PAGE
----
I had been nervous that we might not get to see Dr Jean Pierre Lin himself, as the letter stated it could be one of his 'team'. Dystonia forums had reassured me that his team were also excellent but in my heart I really, really wanted to see the main guy. He is the leading Dystonia expert in the country if not the world. When he came into the waiting room to get us I was so relieved! I recognised him from a lecture I had attended by him years before in Manchester, shortly after Elin had been diagnosed. Result!
The next good thing to happen was that Elin decided to dutifully display exactly how her Dystonia affects her within two seconds of being wheeled into Dr Lin's room.  Even though it's never easy to see her like that we were so happy that he and the two physio's and the O.T he had with him would see EXACTLY what we meant when we talked about Elin's seating issues. I needed to know he fully understood what we were talking about- difficult when you don't witness it first hand and not even easy to see on a video. So this was perfect. He also got to witness her immediate release of tension when I finally lifted her out and onto my knee.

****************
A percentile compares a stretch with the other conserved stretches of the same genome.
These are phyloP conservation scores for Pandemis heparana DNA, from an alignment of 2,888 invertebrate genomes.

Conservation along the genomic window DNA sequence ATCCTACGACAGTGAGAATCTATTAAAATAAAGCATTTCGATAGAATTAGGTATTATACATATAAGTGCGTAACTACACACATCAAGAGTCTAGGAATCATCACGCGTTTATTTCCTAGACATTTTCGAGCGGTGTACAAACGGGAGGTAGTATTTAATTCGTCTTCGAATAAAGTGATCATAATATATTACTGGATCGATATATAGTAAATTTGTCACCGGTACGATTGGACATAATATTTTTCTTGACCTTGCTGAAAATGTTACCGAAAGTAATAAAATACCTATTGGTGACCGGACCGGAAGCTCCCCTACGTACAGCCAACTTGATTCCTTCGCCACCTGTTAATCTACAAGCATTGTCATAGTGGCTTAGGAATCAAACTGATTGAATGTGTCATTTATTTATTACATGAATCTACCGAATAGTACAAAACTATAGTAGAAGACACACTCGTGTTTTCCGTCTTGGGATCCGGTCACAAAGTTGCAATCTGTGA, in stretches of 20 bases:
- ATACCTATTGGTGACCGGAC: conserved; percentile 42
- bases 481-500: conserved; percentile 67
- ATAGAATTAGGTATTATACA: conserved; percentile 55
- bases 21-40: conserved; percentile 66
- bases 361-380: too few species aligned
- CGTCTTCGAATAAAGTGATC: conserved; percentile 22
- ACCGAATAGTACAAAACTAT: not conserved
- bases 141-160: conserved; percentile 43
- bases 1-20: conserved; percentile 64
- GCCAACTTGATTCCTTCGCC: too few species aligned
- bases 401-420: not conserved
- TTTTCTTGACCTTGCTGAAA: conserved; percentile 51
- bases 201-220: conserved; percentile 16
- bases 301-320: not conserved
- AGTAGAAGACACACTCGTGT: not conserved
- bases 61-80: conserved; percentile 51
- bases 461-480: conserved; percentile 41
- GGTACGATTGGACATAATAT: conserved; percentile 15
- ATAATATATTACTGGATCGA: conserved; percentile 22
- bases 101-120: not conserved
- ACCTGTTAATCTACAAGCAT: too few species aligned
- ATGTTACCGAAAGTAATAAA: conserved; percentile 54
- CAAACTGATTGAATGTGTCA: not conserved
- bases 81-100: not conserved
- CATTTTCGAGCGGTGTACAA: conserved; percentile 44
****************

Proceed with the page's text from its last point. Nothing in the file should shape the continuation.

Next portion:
Dr Lin was probably the most thorough consultant I have ever met. The appointment lasted three hours. THREE HOURS!! I have to say it made the 12 month wait and the big mission to get there an easier pill to swallow, because it was entirely worth it. We felt that we were being heard. We weren't rushed, he let us speak. He asked all the relevant questions you could hope for about all aspects of Elin's health and life, not just Dystonia related. He did many tests both physical and to see what her capacity for understanding was etc. He told us he believed she had amazing responses, object permeance, anticipatory skills, balance and overall understanding of surroundings. He said he was not expecting her to be so switched on and was hugely complimentary to us as parents (we told him Elin was the amazing one) and to Elin's school, who he could see had clearly been working carefully with her and intensively for years.  It's not that we didn't know these things, but to have a leading UK Neurologist confirm it felt pretty nice!